You didn’t answer the second question.

      • Fred

        And how do you expect to discover gravity, which is not a mental category, when all you do is launch mental categories onto nature?

        • Richard

          non sequitur again. Tools which enable us to determine or at least to approximate Truth in one discipline may not be appropriate for determining or approximating Truth in another field. The problem with that approach is illustrated by the old Polish proverb that if all you have is a hammer, everything else is a nail.

          • Fred

            You didn’t read what i quoted. For pagans, all that exists are mental categories, everywhere. Does the moon orbit the earth out of friendship?

      • Pete

        An omniscient being should have no need for any object of
        mediation to reach us. There should be no need for them on
        our end either. I have been attempting to bridge the “gap”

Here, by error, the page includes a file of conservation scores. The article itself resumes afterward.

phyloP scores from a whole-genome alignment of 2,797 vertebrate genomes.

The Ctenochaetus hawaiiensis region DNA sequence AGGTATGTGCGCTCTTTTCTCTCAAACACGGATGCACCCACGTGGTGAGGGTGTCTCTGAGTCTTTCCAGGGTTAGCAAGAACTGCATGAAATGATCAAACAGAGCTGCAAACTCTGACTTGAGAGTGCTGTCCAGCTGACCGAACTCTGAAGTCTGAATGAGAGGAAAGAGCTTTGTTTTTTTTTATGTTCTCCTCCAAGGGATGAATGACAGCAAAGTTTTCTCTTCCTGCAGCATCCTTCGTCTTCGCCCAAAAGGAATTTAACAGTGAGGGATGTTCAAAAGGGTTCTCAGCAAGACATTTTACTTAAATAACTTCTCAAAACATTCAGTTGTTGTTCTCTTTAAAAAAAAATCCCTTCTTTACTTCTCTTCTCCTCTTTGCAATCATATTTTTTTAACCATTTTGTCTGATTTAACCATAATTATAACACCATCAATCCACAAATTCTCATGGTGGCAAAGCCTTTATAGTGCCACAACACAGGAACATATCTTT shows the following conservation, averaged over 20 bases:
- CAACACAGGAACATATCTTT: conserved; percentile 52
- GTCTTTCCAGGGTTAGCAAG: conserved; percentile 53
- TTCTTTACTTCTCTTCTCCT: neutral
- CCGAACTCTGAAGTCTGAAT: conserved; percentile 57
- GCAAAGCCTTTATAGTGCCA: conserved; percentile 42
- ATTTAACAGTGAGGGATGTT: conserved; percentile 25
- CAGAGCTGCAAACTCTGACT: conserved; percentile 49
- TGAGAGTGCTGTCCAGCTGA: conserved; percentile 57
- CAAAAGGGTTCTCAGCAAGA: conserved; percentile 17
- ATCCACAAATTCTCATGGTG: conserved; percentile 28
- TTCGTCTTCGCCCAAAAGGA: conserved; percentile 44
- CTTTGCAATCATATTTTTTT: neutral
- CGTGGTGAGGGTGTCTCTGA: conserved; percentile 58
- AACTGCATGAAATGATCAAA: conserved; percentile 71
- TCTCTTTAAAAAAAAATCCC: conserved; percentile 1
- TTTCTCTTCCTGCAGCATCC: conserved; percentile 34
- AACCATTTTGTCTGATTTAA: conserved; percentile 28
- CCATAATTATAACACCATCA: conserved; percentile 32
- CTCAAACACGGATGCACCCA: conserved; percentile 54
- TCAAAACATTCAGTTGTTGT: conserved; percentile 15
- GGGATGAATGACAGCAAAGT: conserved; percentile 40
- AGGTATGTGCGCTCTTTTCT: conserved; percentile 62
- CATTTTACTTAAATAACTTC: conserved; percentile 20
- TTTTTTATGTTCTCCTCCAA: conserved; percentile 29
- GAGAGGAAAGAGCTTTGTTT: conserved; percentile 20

for 30+ years, with or without religious systems there has
        been the same silence, which tells me that divine power
        does not care about me, or does not exist.

        • Fred

          Don’t bridge the gap or you’ll think flowers love sunshine.

  • JesusHimself

    And then Jesus said, “Brethren, I can’t believe that the fucking Muslim won again!! I suppose that if I hadn’t been so busy masterbating to my Sarah Palin pin that I could have prevented this epic disaster.
    Although I’m not worthy of your devotion, please remember that I hung on that fucking cross for a long goddamn time for your fucking sins!!!”–Jesus Christ, as told to Chuck Norris.

  • http://www.evolutionarylandscapes.net Jeremy Johnson

    Hilarious bit about the Pope and coffee. My partner is Muslim, she’ll love this.

  • deiseach

    For this Saturday, a link to this morning’s conferral on the six new cardinals of the Church; to remind us that it’s not just Roman or Latin Rite Catholics (the Syriac Maronite Church in Lebanon and the Syro-Malankar Church in Kerala, south-west India, which traces its lineage back to the Apostle Thomas) and not Euro-centric (an American who is titular archbishop of Memphis in Egypt, and cardinals for Nigeria, Colombia and the Philippines).